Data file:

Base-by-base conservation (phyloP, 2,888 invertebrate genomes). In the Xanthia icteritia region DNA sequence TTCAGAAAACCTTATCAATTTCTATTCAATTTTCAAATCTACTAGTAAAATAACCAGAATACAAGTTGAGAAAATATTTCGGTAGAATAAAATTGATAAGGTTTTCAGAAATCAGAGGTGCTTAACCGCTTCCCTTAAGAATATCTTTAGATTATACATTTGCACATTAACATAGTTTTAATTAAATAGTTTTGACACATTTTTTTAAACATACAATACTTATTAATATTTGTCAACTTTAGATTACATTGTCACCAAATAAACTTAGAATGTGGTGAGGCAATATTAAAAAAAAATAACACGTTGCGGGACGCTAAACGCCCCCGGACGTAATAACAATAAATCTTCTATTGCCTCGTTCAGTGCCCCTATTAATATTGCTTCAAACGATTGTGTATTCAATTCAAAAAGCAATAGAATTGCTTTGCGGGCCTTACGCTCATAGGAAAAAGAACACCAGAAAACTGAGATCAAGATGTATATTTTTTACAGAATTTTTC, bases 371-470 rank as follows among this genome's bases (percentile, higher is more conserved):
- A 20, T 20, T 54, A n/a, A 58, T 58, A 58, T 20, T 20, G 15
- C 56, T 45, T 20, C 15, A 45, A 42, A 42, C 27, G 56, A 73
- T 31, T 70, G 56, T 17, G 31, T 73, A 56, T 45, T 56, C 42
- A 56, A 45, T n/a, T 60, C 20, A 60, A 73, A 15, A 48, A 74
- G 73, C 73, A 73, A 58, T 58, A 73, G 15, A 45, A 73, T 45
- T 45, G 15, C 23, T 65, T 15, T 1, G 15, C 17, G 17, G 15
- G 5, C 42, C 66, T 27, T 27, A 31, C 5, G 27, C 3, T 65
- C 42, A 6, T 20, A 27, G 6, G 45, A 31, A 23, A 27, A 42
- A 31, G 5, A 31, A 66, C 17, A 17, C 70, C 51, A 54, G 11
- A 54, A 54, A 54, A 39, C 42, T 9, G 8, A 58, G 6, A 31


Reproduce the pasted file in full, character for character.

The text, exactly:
Base-by-base conservation (phyloP, 2,888 invertebrate genomes). In the Xanthia icteritia region DNA sequence TTCAGAAAACCTTATCAATTTCTATTCAATTTTCAAATCTACTAGTAAAATAACCAGAATACAAGTTGAGAAAATATTTCGGTAGAATAAAATTGATAAGGTTTTCAGAAATCAGAGGTGCTTAACCGCTTCCCTTAAGAATATCTTTAGATTATACATTTGCACATTAACATAGTTTTAATTAAATAGTTTTGACACATTTTTTTAAACATACAATACTTATTAATATTTGTCAACTTTAGATTACATTGTCACCAAATAAACTTAGAATGTGGTGAGGCAATATTAAAAAAAAATAACACGTTGCGGGACGCTAAACGCCCCCGGACGTAATAACAATAAATCTTCTATTGCCTCGTTCAGTGCCCCTATTAATATTGCTTCAAACGATTGTGTATTCAATTCAAAAAGCAATAGAATTGCTTTGCGGGCCTTACGCTCATAGGAAAAAGAACACCAGAAAACTGAGATCAAGATGTATATTTTTTACAGAATTTTTC, bases 371-470 rank as follows among this genome's bases (percentile, higher is more conserved):
- A 20, T 20, T 54, A n/a, A 58, T 58, A 58, T 20, T 20, G 15
- C 56, T 45, T 20, C 15, A 45, A 42, A 42, C 27, G 56, A 73
- T 31, T 70, G 56, T 17, G 31, T 73, A 56, T 45, T 56, C 42
- A 56, A 45, T n/a, T 60, C 20, A 60, A 73, A 15, A 48, A 74
- G 73, C 73, A 73, A 58, T 58, A 73, G 15, A 45, A 73, T 45
- T 45, G 15, C 23, T 65, T 15, T 1, G 15, C 17, G 17, G 15
- G 5, C 42, C 66, T 27, T 27, A 31, C 5, G 27, C 3, T 65
- C 42, A 6, T 20, A 27, G 6, G 45, A 31, A 23, A 27, A 42
- A 31, G 5, A 31, A 66, C 17, A 17, C 70, C 51, A 54, G 11
- A 54, A 54, A 54, A 39, C 42, T 9, G 8, A 58, G 6, A 31